Isolated thunderstorms could produce up to 100mm of rain overnight in south-east Queensland, the Bureau of Meteorology says.
Forecaster Sam Campbell said the heaviest falls could occur anywhere from as far west as Roma to as north as Rockhampton, depending on where isolated thunderstorms develop.
"Since 9am we've seen steady rainfall over most of south-east Queensland... generally widespread falls of 5-15mm," Mr Campbell said.
"They are expected to increase overnight with widespread falls of 20-50mm expected and possibly falls of up to 100mm."
The heaviest falls in the 24 hours to 9am this morning occurred inland of Mackay, where 162mm of rain was recorded.
The interior of the state has received between 30-50mm of rain.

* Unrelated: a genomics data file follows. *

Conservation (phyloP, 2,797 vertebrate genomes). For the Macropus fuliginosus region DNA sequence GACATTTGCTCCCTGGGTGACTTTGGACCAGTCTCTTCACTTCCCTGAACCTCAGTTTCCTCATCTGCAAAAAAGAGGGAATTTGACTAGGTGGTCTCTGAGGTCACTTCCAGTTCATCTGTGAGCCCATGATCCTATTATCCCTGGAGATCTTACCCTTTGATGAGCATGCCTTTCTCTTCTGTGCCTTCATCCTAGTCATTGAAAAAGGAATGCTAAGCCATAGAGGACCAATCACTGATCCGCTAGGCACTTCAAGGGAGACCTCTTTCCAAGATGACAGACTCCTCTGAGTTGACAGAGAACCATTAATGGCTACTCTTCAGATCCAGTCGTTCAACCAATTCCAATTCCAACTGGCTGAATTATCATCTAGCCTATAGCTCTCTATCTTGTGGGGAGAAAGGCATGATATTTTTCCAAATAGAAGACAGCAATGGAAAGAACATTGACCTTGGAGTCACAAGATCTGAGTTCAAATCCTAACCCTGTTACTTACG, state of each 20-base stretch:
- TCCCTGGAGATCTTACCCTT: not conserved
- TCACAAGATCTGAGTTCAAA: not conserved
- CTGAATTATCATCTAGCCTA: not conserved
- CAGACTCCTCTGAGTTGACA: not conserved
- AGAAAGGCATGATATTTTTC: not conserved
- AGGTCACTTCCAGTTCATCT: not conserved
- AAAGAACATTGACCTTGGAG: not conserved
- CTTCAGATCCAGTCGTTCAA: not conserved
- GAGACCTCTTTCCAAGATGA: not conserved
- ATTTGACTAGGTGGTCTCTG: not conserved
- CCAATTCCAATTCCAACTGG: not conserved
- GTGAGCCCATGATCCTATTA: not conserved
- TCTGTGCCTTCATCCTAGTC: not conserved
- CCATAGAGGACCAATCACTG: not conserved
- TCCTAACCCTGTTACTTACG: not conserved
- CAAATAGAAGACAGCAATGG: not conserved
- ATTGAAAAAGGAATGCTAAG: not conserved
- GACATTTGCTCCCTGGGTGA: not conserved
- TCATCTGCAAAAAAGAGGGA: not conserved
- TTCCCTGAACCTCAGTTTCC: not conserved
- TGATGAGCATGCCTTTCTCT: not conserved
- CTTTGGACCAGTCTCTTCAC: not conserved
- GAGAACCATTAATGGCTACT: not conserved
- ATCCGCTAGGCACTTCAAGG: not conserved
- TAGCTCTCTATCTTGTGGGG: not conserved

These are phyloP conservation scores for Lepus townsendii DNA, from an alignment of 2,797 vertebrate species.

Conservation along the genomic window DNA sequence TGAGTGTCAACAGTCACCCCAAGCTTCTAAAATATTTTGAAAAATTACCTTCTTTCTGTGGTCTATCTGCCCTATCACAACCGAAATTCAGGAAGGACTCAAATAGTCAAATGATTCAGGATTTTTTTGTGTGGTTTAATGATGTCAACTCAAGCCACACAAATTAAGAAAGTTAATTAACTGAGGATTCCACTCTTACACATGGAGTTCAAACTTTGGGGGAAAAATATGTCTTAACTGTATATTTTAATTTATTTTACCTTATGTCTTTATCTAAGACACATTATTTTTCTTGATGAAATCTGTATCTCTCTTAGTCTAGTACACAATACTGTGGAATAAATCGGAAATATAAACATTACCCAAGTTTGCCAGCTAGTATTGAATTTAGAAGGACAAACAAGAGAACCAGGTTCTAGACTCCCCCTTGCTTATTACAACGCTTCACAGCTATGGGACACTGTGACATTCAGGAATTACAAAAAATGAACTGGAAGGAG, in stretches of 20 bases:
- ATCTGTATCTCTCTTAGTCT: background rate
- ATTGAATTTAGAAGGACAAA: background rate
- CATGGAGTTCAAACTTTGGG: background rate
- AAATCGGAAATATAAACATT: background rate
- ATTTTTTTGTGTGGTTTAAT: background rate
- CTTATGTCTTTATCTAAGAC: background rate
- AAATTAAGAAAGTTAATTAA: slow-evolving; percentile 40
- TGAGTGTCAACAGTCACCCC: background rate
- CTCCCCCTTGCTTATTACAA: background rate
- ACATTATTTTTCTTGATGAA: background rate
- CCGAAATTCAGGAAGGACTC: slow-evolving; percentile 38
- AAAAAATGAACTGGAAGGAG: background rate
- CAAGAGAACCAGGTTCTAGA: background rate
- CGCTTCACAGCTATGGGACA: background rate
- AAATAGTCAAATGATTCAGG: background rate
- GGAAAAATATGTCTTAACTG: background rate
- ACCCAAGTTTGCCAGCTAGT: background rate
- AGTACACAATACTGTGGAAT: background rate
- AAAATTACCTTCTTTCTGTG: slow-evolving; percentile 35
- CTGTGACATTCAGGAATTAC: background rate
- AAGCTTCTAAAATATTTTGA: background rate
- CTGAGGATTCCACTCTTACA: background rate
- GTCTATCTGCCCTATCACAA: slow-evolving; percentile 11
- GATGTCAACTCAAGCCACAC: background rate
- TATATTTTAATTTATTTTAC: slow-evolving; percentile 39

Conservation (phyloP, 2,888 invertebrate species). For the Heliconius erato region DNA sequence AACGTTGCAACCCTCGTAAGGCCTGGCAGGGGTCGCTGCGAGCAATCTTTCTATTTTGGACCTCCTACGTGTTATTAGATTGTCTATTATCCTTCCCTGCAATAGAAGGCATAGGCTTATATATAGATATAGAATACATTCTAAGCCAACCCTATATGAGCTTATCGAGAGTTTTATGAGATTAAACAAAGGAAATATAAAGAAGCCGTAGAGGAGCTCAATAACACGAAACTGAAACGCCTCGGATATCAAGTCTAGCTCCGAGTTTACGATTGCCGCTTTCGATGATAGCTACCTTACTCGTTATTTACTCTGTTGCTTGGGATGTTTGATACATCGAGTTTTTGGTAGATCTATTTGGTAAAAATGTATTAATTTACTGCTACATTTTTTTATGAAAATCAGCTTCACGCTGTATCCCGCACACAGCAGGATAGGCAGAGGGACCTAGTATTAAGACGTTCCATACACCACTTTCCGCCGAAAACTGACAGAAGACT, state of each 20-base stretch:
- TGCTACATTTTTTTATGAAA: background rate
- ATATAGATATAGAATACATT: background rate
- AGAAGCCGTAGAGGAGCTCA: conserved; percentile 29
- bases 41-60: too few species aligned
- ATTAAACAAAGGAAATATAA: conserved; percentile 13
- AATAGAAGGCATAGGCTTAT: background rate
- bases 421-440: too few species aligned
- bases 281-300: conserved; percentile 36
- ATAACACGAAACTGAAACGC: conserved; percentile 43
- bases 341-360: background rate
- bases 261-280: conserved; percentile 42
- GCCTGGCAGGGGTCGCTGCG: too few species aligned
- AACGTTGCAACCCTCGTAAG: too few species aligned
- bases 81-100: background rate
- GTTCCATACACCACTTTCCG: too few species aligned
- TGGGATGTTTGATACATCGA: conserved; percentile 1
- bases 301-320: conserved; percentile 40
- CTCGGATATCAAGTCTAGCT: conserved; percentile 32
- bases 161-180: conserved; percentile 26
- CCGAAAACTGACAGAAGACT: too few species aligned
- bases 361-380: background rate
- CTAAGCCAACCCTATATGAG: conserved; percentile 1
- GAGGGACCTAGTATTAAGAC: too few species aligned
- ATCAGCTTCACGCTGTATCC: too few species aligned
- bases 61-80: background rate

Charleville in the state's west received 52mm in the 24 hours to 9am today, breaking the record for August rainfall that has stood for a century.
"We have a significant upper level low and associated surface trough lying around the interior of the state. They've been combined to introduce widespread rain, scatters showers and some isolated thunderstorms as well," Mr Campbell said.
"Generally, August is a very dry month for most of Queensland so it's unusual to see this much rain.
"Probably not since 2010 have we seen such widespread areas of the 30-50mm ranges we've seen so far."
The rain was expected to clear on Sunday morning for the south-east, while the southern inland region can expect some shower activity.
© ABC 2014
12:48 EDT Weather models are now showing an El Nino is unlikely to develop this year.